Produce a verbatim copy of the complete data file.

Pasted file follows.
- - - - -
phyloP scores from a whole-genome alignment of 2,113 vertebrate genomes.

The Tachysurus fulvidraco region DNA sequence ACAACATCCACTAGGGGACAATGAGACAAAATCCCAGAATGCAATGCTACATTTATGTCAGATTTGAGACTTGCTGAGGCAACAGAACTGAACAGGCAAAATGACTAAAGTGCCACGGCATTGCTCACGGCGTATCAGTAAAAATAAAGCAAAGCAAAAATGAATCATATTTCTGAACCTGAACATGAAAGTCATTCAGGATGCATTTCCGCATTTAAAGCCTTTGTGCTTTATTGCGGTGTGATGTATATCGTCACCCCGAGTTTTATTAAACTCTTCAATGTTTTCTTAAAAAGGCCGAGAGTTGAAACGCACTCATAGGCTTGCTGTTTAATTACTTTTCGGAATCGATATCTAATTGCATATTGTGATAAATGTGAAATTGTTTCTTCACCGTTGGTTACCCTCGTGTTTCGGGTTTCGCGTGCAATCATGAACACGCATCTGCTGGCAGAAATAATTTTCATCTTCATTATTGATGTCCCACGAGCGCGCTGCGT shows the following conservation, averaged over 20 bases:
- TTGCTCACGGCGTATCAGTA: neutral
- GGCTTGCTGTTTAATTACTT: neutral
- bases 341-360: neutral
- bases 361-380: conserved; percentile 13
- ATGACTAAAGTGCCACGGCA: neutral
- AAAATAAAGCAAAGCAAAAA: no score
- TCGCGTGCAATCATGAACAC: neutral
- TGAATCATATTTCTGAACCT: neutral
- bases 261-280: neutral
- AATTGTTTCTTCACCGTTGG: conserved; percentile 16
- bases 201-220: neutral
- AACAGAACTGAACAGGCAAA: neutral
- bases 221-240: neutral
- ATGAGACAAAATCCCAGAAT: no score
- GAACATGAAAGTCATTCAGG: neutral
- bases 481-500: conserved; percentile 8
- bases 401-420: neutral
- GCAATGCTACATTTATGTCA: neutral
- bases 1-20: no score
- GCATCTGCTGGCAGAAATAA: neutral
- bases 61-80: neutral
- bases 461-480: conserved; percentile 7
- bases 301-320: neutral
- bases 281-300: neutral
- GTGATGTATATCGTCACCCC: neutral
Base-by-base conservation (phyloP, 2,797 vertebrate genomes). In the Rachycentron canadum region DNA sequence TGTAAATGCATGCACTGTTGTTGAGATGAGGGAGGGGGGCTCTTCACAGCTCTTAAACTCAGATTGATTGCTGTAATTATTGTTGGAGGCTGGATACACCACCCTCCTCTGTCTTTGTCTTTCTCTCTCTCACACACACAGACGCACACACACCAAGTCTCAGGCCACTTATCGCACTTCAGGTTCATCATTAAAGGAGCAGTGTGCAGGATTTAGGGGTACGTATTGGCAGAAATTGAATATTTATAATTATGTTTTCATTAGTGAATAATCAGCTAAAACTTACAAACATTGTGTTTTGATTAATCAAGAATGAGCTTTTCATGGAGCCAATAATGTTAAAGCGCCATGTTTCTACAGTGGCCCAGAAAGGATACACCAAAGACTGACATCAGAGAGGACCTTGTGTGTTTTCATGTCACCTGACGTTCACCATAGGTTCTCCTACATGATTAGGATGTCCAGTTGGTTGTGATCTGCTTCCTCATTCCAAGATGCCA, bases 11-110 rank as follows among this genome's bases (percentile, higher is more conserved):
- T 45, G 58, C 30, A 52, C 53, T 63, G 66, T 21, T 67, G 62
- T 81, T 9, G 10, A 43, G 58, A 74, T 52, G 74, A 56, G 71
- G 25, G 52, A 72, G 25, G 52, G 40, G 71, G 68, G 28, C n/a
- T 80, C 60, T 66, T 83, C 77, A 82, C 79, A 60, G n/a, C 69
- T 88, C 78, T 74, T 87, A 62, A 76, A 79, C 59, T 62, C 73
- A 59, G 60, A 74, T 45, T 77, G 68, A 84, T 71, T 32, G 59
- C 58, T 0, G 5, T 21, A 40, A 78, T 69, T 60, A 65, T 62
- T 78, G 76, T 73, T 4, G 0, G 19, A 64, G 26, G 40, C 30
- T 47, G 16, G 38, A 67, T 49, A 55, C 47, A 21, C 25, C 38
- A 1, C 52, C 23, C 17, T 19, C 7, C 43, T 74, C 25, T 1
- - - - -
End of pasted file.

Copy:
phyloP scores from a whole-genome alignment of 2,113 vertebrate genomes.

The Tachysurus fulvidraco region DNA sequence ACAACATCCACTAGGGGACAATGAGACAAAATCCCAGAATGCAATGCTACATTTATGTCAGATTTGAGACTTGCTGAGGCAACAGAACTGAACAGGCAAAATGACTAAAGTGCCACGGCATTGCTCACGGCGTATCAGTAAAAATAAAGCAAAGCAAAAATGAATCATATTTCTGAACCTGAACATGAAAGTCATTCAGGATGCATTTCCGCATTTAAAGCCTTTGTGCTTTATTGCGGTGTGATGTATATCGTCACCCCGAGTTTTATTAAACTCTTCAATGTTTTCTTAAAAAGGCCGAGAGTTGAAACGCACTCATAGGCTTGCTGTTTAATTACTTTTCGGAATCGATATCTAATTGCATATTGTGATAAATGTGAAATTGTTTCTTCACCGTTGGTTACCCTCGTGTTTCGGGTTTCGCGTGCAATCATGAACACGCATCTGCTGGCAGAAATAATTTTCATCTTCATTATTGATGTCCCACGAGCGCGCTGCGT shows the following conservation, averaged over 20 bases:
- TTGCTCACGGCGTATCAGTA: neutral
- GGCTTGCTGTTTAATTACTT: neutral
- bases 341-360: neutral
- bases 361-380: conserved; percentile 13
- ATGACTAAAGTGCCACGGCA: neutral
- AAAATAAAGCAAAGCAAAAA: no score
- TCGCGTGCAATCATGAACAC: neutral
- TGAATCATATTTCTGAACCT: neutral
- bases 261-280: neutral
- AATTGTTTCTTCACCGTTGG: conserved; percentile 16
- bases 201-220: neutral
- AACAGAACTGAACAGGCAAA: neutral
- bases 221-240: neutral
- ATGAGACAAAATCCCAGAAT: no score
- GAACATGAAAGTCATTCAGG: neutral
- bases 481-500: conserved; percentile 8
- bases 401-420: neutral
- GCAATGCTACATTTATGTCA: neutral
- bases 1-20: no score
- GCATCTGCTGGCAGAAATAA: neutral
- bases 61-80: neutral
- bases 461-480: conserved; percentile 7
- bases 301-320: neutral
- bases 281-300: neutral
- GTGATGTATATCGTCACCCC: neutral
Base-by-base conservation (phyloP, 2,797 vertebrate genomes). In the Rachycentron canadum region DNA sequence TGTAAATGCATGCACTGTTGTTGAGATGAGGGAGGGGGGCTCTTCACAGCTCTTAAACTCAGATTGATTGCTGTAATTATTGTTGGAGGCTGGATACACCACCCTCCTCTGTCTTTGTCTTTCTCTCTCTCACACACACAGACGCACACACACCAAGTCTCAGGCCACTTATCGCACTTCAGGTTCATCATTAAAGGAGCAGTGTGCAGGATTTAGGGGTACGTATTGGCAGAAATTGAATATTTATAATTATGTTTTCATTAGTGAATAATCAGCTAAAACTTACAAACATTGTGTTTTGATTAATCAAGAATGAGCTTTTCATGGAGCCAATAATGTTAAAGCGCCATGTTTCTACAGTGGCCCAGAAAGGATACACCAAAGACTGACATCAGAGAGGACCTTGTGTGTTTTCATGTCACCTGACGTTCACCATAGGTTCTCCTACATGATTAGGATGTCCAGTTGGTTGTGATCTGCTTCCTCATTCCAAGATGCCA, bases 11-110 rank as follows among this genome's bases (percentile, higher is more conserved):
- T 45, G 58, C 30, A 52, C 53, T 63, G 66, T 21, T 67, G 62
- T 81, T 9, G 10, A 43, G 58, A 74, T 52, G 74, A 56, G 71
- G 25, G 52, A 72, G 25, G 52, G 40, G 71, G 68, G 28, C n/a
- T 80, C 60, T 66, T 83, C 77, A 82, C 79, A 60, G n/a, C 69
- T 88, C 78, T 74, T 87, A 62, A 76, A 79, C 59, T 62, C 73
- A 59, G 60, A 74, T 45, T 77, G 68, A 84, T 71, T 32, G 59
- C 58, T 0, G 5, T 21, A 40, A 78, T 69, T 60, A 65, T 62
- T 78, G 76, T 73, T 4, G 0, G 19, A 64, G 26, G 40, C 30
- T 47, G 16, G 38, A 67, T 49, A 55, C 47, A 21, C 25, C 38
- A 1, C 52, C 23, C 17, T 19, C 7, C 43, T 74, C 25, T 1